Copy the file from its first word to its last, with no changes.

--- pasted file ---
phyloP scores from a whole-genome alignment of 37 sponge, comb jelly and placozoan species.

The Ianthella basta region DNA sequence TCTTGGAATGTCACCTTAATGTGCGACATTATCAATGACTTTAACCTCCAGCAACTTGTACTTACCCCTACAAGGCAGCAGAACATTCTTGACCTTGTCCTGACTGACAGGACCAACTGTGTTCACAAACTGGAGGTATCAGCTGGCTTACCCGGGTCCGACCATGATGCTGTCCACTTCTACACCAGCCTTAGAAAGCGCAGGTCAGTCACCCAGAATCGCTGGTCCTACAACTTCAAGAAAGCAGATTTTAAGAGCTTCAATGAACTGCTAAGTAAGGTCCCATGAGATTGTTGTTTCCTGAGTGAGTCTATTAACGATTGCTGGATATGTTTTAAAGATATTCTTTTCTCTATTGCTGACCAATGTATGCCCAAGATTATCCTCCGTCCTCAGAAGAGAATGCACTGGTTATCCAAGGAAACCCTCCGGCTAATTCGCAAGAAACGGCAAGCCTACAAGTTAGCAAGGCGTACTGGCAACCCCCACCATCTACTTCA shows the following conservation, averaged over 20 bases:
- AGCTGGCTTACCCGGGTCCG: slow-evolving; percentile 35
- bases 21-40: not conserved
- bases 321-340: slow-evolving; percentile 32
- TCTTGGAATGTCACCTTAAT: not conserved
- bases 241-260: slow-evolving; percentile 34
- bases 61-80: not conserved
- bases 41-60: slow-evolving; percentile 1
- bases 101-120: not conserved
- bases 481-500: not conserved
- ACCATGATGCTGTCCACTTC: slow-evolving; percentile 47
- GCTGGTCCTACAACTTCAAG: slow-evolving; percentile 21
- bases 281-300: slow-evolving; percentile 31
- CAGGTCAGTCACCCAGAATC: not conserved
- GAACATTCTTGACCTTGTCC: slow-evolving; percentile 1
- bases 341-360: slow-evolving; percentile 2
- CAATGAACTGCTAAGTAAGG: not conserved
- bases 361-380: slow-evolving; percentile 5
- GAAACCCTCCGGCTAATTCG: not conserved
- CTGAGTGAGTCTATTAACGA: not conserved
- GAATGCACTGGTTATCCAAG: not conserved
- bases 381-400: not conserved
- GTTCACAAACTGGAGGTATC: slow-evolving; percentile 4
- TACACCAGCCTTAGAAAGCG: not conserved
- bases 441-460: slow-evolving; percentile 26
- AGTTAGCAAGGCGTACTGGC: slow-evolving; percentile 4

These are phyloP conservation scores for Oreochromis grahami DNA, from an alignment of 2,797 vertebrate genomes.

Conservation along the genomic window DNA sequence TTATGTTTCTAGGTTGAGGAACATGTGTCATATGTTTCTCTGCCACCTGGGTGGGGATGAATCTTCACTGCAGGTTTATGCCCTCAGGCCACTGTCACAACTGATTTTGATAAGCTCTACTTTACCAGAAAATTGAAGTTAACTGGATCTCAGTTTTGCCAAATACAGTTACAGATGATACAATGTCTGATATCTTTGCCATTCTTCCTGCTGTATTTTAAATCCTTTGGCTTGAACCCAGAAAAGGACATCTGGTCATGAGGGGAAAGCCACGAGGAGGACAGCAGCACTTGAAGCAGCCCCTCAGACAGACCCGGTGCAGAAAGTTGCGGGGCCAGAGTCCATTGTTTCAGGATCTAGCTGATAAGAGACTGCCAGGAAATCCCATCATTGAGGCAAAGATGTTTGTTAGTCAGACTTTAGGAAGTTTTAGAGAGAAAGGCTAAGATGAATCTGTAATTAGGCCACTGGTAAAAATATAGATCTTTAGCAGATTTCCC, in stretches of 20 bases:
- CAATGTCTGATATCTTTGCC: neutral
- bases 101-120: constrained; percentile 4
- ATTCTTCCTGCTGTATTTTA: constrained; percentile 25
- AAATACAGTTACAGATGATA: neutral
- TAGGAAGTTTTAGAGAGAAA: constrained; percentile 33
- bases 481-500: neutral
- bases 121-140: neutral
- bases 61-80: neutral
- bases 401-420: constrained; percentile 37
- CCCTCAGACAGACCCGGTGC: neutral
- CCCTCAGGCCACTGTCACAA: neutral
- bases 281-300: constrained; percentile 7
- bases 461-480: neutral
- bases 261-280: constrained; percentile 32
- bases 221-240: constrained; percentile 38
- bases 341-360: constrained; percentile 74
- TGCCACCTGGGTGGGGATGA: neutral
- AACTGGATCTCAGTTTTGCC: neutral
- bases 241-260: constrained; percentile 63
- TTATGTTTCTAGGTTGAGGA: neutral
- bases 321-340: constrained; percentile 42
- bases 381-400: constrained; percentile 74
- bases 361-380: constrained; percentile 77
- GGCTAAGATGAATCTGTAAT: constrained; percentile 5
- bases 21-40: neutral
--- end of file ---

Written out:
phyloP scores from a whole-genome alignment of 37 sponge, comb jelly and placozoan species.

The Ianthella basta region DNA sequence TCTTGGAATGTCACCTTAATGTGCGACATTATCAATGACTTTAACCTCCAGCAACTTGTACTTACCCCTACAAGGCAGCAGAACATTCTTGACCTTGTCCTGACTGACAGGACCAACTGTGTTCACAAACTGGAGGTATCAGCTGGCTTACCCGGGTCCGACCATGATGCTGTCCACTTCTACACCAGCCTTAGAAAGCGCAGGTCAGTCACCCAGAATCGCTGGTCCTACAACTTCAAGAAAGCAGATTTTAAGAGCTTCAATGAACTGCTAAGTAAGGTCCCATGAGATTGTTGTTTCCTGAGTGAGTCTATTAACGATTGCTGGATATGTTTTAAAGATATTCTTTTCTCTATTGCTGACCAATGTATGCCCAAGATTATCCTCCGTCCTCAGAAGAGAATGCACTGGTTATCCAAGGAAACCCTCCGGCTAATTCGCAAGAAACGGCAAGCCTACAAGTTAGCAAGGCGTACTGGCAACCCCCACCATCTACTTCA shows the following conservation, averaged over 20 bases:
- AGCTGGCTTACCCGGGTCCG: slow-evolving; percentile 35
- bases 21-40: not conserved
- bases 321-340: slow-evolving; percentile 32
- TCTTGGAATGTCACCTTAAT: not conserved
- bases 241-260: slow-evolving; percentile 34
- bases 61-80: not conserved
- bases 41-60: slow-evolving; percentile 1
- bases 101-120: not conserved
- bases 481-500: not conserved
- ACCATGATGCTGTCCACTTC: slow-evolving; percentile 47
- GCTGGTCCTACAACTTCAAG: slow-evolving; percentile 21
- bases 281-300: slow-evolving; percentile 31
- CAGGTCAGTCACCCAGAATC: not conserved
- GAACATTCTTGACCTTGTCC: slow-evolving; percentile 1
- bases 341-360: slow-evolving; percentile 2
- CAATGAACTGCTAAGTAAGG: not conserved
- bases 361-380: slow-evolving; percentile 5
- GAAACCCTCCGGCTAATTCG: not conserved
- CTGAGTGAGTCTATTAACGA: not conserved
- GAATGCACTGGTTATCCAAG: not conserved
- bases 381-400: not conserved
- GTTCACAAACTGGAGGTATC: slow-evolving; percentile 4
- TACACCAGCCTTAGAAAGCG: not conserved
- bases 441-460: slow-evolving; percentile 26
- AGTTAGCAAGGCGTACTGGC: slow-evolving; percentile 4

These are phyloP conservation scores for Oreochromis grahami DNA, from an alignment of 2,797 vertebrate genomes.

Conservation along the genomic window DNA sequence TTATGTTTCTAGGTTGAGGAACATGTGTCATATGTTTCTCTGCCACCTGGGTGGGGATGAATCTTCACTGCAGGTTTATGCCCTCAGGCCACTGTCACAACTGATTTTGATAAGCTCTACTTTACCAGAAAATTGAAGTTAACTGGATCTCAGTTTTGCCAAATACAGTTACAGATGATACAATGTCTGATATCTTTGCCATTCTTCCTGCTGTATTTTAAATCCTTTGGCTTGAACCCAGAAAAGGACATCTGGTCATGAGGGGAAAGCCACGAGGAGGACAGCAGCACTTGAAGCAGCCCCTCAGACAGACCCGGTGCAGAAAGTTGCGGGGCCAGAGTCCATTGTTTCAGGATCTAGCTGATAAGAGACTGCCAGGAAATCCCATCATTGAGGCAAAGATGTTTGTTAGTCAGACTTTAGGAAGTTTTAGAGAGAAAGGCTAAGATGAATCTGTAATTAGGCCACTGGTAAAAATATAGATCTTTAGCAGATTTCCC, in stretches of 20 bases:
- CAATGTCTGATATCTTTGCC: neutral
- bases 101-120: constrained; percentile 4
- ATTCTTCCTGCTGTATTTTA: constrained; percentile 25
- AAATACAGTTACAGATGATA: neutral
- TAGGAAGTTTTAGAGAGAAA: constrained; percentile 33
- bases 481-500: neutral
- bases 121-140: neutral
- bases 61-80: neutral
- bases 401-420: constrained; percentile 37
- CCCTCAGACAGACCCGGTGC: neutral
- CCCTCAGGCCACTGTCACAA: neutral
- bases 281-300: constrained; percentile 7
- bases 461-480: neutral
- bases 261-280: constrained; percentile 32
- bases 221-240: constrained; percentile 38
- bases 341-360: constrained; percentile 74
- TGCCACCTGGGTGGGGATGA: neutral
- AACTGGATCTCAGTTTTGCC: neutral
- bases 241-260: constrained; percentile 63
- TTATGTTTCTAGGTTGAGGA: neutral
- bases 321-340: constrained; percentile 42
- bases 381-400: constrained; percentile 74
- bases 361-380: constrained; percentile 77
- GGCTAAGATGAATCTGTAAT: constrained; percentile 5
- bases 21-40: neutral